To loop the aircraft, the speed must be at 350 mph as the loop is carried out. Since a high rate of climb has the effect of reducing the speed, it is necessary to dive to about 380 mph, then hold your finger down on the up cursor key until the rate of climb is greater than 3 on the meter. You may now release the key because the setting of the elevator will now remain as it is. Watching the rate of climb meter will show an increase until the '4' is reached and then a decrease until the other end of the dial is reached. At the same time the natural horizon will disappear below the screen and reappear inverted at the top. The shading will help you to remember which way up you are. To pull out of the loop at any time, just press the down cursor key. It is advisable to reduce the throttle to less than half during the descent part of the loop in order to prevent too much height loss and make the loop rounder. Try to keep the speed about 350 mph throughout the loop. If the down key is not used at the end of a loop, then the aircraft will commence a second loop, perhaps stalling if the speed is insufficient for the climb. Looping will not take place if the wings are not level.
To land, first descend to just below 1,000 ft, then press the R key to call for a heading on the radio. The bearing to steer will be shown on the top left of the panel. This is where the radio would be on the full size plane. Next, use the cursor and rudder keys to set a balanced turn in the right direction. Remember that turning right lowers the figure while turning left will raise it. Once you are on the same bearing as the radio suggests, level off, using rudder in order to kill the turn.
Use the cursor keys to adjust height to be just below 1,000 ft, then set friction adjuster to be tight in order to enable finer adjustment of speed. The speed may now be reduced to about 100 mph. Do not allow speed to be less than that figure at this stage. If any change of bearing is to be made or increase of height, the speed will need to be raised above this figure to avoid the stall. Having set the bearing, height and speed, all that needs to be done is to wait until the runway appears. At the same time as the runway appears there will be a range given on the 'radio'. When the range equals 800, start the descent using the down key.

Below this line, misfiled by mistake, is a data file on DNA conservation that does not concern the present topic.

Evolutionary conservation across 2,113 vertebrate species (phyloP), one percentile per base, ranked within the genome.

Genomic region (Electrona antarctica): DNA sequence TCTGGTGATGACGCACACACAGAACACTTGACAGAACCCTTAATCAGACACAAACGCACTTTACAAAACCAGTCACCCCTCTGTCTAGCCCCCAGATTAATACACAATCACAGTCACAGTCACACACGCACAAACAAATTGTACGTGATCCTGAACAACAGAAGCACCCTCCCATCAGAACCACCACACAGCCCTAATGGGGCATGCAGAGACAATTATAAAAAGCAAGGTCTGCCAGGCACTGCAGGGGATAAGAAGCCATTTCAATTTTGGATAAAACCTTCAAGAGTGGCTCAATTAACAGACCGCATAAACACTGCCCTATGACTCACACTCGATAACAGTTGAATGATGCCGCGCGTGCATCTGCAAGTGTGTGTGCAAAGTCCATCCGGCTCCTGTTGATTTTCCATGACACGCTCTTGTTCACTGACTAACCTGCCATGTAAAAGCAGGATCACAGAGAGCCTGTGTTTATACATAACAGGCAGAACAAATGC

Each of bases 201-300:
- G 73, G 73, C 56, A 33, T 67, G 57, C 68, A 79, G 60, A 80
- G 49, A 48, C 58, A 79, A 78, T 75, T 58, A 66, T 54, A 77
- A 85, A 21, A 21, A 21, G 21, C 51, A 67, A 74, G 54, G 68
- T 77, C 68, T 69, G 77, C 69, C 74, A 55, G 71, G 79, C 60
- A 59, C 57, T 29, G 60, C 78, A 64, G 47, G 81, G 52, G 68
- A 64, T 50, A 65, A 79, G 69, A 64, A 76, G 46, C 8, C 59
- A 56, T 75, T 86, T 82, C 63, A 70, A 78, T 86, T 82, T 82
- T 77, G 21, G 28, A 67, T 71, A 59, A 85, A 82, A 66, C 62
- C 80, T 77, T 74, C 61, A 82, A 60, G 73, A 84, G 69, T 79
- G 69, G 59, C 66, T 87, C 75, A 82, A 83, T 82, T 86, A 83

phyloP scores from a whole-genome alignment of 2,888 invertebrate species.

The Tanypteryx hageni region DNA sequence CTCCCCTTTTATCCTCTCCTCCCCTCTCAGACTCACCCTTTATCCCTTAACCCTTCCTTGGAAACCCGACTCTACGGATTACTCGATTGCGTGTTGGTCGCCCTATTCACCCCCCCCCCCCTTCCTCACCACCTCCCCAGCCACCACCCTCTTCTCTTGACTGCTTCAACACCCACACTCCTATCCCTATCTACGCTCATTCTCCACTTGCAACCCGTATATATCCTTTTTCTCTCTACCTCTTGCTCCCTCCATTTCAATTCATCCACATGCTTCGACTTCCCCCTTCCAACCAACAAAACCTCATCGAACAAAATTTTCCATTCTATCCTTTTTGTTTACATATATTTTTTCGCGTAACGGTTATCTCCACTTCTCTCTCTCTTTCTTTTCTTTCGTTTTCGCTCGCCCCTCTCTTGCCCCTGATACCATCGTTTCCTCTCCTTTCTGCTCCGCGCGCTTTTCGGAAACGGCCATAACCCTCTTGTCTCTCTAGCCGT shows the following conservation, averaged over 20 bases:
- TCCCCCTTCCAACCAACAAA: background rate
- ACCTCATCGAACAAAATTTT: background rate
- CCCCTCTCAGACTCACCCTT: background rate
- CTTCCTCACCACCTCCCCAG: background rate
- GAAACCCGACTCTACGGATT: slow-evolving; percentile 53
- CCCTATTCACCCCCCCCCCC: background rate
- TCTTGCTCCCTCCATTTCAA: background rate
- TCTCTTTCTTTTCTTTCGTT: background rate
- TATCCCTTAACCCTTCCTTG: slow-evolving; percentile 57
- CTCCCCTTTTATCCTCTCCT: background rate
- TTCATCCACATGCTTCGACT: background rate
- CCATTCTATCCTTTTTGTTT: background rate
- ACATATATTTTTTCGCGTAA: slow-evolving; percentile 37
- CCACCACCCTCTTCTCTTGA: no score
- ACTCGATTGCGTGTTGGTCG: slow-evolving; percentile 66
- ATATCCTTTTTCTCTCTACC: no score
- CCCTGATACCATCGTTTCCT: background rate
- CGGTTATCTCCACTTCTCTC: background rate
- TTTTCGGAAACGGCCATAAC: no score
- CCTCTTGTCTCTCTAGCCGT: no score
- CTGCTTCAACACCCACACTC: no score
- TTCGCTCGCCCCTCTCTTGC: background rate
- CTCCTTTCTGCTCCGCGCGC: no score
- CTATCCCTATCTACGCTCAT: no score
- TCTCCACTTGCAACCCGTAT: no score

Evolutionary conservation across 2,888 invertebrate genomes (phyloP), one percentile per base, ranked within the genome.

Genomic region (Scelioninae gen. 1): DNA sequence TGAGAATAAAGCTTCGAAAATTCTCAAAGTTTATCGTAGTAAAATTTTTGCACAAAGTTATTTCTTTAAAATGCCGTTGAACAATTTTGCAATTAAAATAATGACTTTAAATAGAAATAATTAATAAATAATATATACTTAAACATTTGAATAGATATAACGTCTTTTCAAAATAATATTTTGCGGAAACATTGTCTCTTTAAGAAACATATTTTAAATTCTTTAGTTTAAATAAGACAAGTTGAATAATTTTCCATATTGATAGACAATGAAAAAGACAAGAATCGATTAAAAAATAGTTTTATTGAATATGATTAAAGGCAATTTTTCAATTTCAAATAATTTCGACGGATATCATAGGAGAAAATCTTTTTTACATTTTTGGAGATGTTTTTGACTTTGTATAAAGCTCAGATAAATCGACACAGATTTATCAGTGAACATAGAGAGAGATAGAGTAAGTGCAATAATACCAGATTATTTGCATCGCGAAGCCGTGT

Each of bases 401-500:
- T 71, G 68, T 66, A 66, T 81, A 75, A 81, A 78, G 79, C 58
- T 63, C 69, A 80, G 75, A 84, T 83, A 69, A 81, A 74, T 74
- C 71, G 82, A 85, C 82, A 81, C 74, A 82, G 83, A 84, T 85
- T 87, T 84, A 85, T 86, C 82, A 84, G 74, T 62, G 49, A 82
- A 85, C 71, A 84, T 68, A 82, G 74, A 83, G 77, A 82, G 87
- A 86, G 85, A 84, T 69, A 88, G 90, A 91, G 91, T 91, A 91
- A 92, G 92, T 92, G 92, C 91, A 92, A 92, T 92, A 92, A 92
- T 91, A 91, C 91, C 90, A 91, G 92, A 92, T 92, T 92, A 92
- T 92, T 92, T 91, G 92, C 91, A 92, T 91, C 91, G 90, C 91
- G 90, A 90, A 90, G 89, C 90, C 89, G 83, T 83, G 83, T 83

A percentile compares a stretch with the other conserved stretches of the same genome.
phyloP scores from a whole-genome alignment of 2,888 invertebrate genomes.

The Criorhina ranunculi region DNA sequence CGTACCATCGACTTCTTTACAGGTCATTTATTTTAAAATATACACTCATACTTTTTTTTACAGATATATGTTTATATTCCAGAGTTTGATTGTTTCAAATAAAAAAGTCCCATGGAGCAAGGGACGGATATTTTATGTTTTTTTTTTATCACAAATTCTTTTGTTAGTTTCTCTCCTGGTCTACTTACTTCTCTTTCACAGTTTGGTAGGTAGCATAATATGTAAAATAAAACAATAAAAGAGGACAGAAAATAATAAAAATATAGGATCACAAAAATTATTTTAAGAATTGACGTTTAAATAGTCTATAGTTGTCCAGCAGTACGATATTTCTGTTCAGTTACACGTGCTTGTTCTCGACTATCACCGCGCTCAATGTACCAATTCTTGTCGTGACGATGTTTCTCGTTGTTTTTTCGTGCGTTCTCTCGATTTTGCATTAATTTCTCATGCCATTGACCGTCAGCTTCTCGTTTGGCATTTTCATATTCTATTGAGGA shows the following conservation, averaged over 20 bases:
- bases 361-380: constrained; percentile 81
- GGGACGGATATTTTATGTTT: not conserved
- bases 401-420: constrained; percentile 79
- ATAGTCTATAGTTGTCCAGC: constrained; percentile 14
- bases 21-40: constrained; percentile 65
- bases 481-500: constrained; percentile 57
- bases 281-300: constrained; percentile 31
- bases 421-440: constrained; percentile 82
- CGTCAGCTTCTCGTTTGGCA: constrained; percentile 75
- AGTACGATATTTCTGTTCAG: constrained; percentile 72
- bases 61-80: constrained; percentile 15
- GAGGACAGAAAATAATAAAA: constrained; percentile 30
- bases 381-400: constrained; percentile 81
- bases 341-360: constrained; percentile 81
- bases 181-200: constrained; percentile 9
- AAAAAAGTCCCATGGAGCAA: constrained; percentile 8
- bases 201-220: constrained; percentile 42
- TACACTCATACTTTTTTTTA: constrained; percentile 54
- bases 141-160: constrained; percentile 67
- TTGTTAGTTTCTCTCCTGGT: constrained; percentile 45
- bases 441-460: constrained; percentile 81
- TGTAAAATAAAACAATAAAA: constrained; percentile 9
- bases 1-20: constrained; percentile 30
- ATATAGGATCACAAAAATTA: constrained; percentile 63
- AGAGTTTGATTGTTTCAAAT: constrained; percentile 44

If this is timed correctly, the plane will arrive over the runway at just above zero height and then sink down to a front undercarriage landing. As soon as the plane is down, the throttle should be returned to zero and then the brake may be applied.
It is possible to fly over the runway without landing just by repeating the instructions as above but without using the down key. Also note that if heading is slightly different from the radio bearing, the runway will not bein the centre of the screen. It is possible to bank the plane in order to get back on the centre line, but there is not much time to do this. It is better to set the correct heading before the runway appears! The amount of bank is limited when the runway is actually on the screen. If the heading is too far removed from the radio bearing then the runway will not appear at all. If the runway is missed or overflown and the information is cleared from the panel, you may press R again for a new bearing.
The flight ends when you are safely down on terra firma again or, of course, when you write off your beautiful plane! There are many ways of crashing. Failing to take off before reaching the end of the runway is the first mistake that could be made. Taking off with too little power or giving too rapid a rate of climb on take-off will stall the plane, with insufficient height to prevent crashing.
At higher levels speedy correction of a stall or spin is needed before the ground is reached. Or you might run the fuel tank dry and fail to find the field in time to prevent a crash landing. On the landing run you must remember to select down undercarriage as well as achieving the feat of arriving over the strip at the right speed and height. The flap setting is less important. Then, finally, the plane must be stopped from forward movement before you reach the far end of the runway.
You will see the words 'DOWN SAFE' if all this has been achieved. The new runway will then appear and the pointers will be reset ready for another try. If you do crash, the screen will shatter, but no message appears to tell you of your error.
Then the new runway appears and the pointers are reset, giving you another chance to improve your flying skills.
|W||-||Ignition on, Starter button|
|A||-||Pitch lever, forward or finer.|
|Z||-||Pitch level, back or coarser.|
|3||-||Friction adjuster, loose.|
|E||-||Friction adjuster, tight.|
|f7||-||Supercharger low gear, M/S.|
|S||-||Elevator trim tab. up.|
|X||-||Elevator trim tab. down.|
The cursor keys are used to represent the "joystick.”
Tape: CHAIN"" (RETURN)
The following utilities are also available to allow you to edit the supplied screens of this game:
A digital version of this item can be downloaded right here at Everygamegoing (All our downloads are in .zip format).
|Download||What It Contains|
|A digital version of Spitfire Flight Simulator suitable for BeebEm (PC (Windows)), PcBBC (PC (MS-DOS)), Model B Emulator (PC (Windows))|